Born: 11 September 1944, Casablanca, Morocco
Affiliation at the time of the award: Collège de France, Paris, France, École Normale Supérieure, Paris, France
Prize motivation: "for ground-breaking experimental methods that enable measuring and manipulation of individual quantum systems"
Field: atomic physics
Prize share: 1/2
Serge Haroche was born to a Jewish family in Casablanca, Morocco. His mother, whose family had Russian roots, was a teacher, and his father a lawyer. Aged 12, Serge moved to France. Since moving to Paris he has worked at École Normale Superieure, CNRS (the National Center for Scientific Research), Ecole Polytechnique, and Collège de France, where he is currently employed. He has also spent periods of time working at Stanford, Harvard, and Yale universities in the US. Serge Haroche is married with two children.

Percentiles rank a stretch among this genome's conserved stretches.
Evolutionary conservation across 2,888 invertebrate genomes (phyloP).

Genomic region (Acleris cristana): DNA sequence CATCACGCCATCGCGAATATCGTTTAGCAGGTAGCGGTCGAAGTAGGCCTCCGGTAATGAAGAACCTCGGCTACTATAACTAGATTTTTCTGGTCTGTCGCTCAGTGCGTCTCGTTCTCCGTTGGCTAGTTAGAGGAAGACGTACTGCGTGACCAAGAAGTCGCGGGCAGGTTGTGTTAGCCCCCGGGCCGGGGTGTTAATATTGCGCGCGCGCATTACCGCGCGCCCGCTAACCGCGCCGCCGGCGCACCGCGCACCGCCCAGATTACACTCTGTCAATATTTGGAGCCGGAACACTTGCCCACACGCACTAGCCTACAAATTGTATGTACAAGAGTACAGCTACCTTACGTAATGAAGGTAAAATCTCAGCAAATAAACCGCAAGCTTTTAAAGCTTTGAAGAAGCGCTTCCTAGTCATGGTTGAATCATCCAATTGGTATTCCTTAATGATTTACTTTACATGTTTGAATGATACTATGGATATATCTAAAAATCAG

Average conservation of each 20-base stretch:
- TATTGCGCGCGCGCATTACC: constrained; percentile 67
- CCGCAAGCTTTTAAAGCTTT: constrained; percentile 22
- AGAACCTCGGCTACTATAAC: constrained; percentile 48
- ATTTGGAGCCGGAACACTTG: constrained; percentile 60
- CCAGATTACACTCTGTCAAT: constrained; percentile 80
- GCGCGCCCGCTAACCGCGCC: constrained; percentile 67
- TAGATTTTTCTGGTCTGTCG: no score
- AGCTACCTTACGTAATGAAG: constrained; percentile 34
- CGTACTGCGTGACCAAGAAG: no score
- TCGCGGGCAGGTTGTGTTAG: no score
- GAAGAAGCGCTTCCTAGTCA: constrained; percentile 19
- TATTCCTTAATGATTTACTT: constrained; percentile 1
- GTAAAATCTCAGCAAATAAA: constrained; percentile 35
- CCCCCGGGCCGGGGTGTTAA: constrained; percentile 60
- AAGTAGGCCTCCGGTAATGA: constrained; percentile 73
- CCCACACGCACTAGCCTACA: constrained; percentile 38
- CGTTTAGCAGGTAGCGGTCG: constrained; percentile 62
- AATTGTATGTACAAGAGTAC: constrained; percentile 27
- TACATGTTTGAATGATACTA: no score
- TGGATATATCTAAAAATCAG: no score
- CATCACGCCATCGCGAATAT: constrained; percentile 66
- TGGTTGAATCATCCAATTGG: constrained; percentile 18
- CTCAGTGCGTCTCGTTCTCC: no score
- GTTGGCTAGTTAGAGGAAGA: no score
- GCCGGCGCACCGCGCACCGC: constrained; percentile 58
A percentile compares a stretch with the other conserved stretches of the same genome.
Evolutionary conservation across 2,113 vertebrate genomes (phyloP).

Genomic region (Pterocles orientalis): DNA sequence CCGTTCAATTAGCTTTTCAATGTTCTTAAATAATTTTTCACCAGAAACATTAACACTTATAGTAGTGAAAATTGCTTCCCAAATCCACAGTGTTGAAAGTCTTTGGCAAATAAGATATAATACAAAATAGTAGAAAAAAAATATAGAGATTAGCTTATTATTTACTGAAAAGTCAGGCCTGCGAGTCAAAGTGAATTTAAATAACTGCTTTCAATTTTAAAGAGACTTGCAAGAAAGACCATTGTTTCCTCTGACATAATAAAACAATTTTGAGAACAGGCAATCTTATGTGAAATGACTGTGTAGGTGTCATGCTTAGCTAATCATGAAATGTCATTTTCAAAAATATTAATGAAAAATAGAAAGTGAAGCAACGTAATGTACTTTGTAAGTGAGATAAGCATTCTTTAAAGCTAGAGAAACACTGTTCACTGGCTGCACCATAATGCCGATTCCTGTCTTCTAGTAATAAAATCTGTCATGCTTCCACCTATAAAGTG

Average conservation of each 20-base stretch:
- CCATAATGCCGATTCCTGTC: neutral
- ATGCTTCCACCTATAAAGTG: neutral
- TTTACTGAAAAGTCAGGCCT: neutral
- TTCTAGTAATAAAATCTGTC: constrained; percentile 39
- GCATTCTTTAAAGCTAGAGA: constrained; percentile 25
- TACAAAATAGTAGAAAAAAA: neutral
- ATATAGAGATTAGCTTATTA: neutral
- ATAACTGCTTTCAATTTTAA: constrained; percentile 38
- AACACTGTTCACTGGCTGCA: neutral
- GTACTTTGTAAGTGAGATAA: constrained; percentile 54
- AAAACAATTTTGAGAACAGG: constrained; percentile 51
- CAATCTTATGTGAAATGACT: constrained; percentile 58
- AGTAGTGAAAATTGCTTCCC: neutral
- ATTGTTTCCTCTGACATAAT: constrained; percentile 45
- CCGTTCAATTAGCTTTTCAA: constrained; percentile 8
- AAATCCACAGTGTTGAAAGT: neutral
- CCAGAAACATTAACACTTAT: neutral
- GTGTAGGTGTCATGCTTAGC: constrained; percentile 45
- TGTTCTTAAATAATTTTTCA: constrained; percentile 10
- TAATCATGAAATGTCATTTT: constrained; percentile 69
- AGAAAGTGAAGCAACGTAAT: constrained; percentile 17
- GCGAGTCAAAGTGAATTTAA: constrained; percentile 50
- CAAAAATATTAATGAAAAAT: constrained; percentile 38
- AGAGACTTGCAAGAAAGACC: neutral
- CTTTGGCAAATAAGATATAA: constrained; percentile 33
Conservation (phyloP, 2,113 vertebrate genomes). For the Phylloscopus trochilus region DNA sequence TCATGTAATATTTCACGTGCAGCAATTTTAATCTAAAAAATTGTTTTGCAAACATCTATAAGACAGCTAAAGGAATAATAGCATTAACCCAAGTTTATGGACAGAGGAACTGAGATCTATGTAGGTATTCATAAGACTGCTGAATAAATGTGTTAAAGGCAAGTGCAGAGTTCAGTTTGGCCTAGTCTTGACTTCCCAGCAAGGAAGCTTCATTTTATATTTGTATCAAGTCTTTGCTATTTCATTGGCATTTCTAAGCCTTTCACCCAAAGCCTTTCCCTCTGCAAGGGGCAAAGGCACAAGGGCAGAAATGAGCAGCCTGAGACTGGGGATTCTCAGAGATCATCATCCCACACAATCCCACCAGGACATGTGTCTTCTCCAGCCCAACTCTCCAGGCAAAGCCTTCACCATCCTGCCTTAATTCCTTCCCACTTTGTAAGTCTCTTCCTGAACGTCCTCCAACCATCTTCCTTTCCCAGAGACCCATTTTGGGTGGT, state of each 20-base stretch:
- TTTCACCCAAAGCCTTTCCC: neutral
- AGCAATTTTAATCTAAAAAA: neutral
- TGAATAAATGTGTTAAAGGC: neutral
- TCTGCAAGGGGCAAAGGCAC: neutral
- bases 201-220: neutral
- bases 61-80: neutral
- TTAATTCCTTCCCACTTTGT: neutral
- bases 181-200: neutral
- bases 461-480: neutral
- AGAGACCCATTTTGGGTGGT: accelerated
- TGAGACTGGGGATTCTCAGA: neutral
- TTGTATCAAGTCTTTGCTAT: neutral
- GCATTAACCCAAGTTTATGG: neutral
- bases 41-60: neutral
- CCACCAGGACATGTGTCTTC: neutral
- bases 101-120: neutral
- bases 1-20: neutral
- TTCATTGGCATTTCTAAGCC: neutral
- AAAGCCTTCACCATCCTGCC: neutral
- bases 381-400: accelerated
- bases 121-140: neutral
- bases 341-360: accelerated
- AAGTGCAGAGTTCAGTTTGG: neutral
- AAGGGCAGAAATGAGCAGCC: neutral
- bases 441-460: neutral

When it comes to the smallest components of our universe, our usual understanding of how the world works ceases to apply. We have entered the realm of quantum physics. For a long time, many quantum phenomena could only be examined theoretically. Starting in the 1980s, Serge Haroche has designed ingenious experiments to study quantum phenomena when matter and light interact. He has been able to capture photons using another kind of trap - two mirrors which they can bounce between. This device allowed Serge Haroche to study the photons by passing atoms through the trap.